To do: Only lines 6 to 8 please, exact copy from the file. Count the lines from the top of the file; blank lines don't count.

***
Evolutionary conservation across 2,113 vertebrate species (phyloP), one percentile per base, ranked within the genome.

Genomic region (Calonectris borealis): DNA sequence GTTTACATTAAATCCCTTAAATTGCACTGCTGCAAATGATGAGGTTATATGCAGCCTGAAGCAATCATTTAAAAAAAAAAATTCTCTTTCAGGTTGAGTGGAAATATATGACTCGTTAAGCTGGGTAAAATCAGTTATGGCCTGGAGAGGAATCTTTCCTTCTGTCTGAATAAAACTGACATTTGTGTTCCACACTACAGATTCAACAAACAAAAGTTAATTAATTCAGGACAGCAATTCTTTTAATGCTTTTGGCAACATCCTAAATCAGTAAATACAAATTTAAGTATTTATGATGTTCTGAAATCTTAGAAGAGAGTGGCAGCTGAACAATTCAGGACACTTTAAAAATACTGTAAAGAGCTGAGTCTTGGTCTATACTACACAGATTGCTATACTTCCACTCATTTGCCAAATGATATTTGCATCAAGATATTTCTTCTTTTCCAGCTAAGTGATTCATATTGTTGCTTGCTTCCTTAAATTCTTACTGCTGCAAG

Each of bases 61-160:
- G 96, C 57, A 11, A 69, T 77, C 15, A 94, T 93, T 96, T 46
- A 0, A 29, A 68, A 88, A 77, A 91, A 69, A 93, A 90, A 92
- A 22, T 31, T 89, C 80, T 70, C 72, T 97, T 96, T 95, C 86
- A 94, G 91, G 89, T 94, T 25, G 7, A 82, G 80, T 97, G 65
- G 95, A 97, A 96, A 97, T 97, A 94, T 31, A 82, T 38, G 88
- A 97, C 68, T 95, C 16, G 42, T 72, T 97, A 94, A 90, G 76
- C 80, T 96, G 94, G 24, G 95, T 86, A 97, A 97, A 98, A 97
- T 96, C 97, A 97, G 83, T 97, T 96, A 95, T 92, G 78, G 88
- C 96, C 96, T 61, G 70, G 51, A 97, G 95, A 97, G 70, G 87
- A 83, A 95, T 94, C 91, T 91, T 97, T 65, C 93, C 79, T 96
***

- A 22, T 31, T 89, C 80, T 70, C 72, T 97, T 96, T 95, C 86
- A 94, G 91, G 89, T 94, T 25, G 7, A 82, G 80, T 97, G 65
- G 95, A 97, A 96, A 97, T 97, A 94, T 31, A 82, T 38, G 88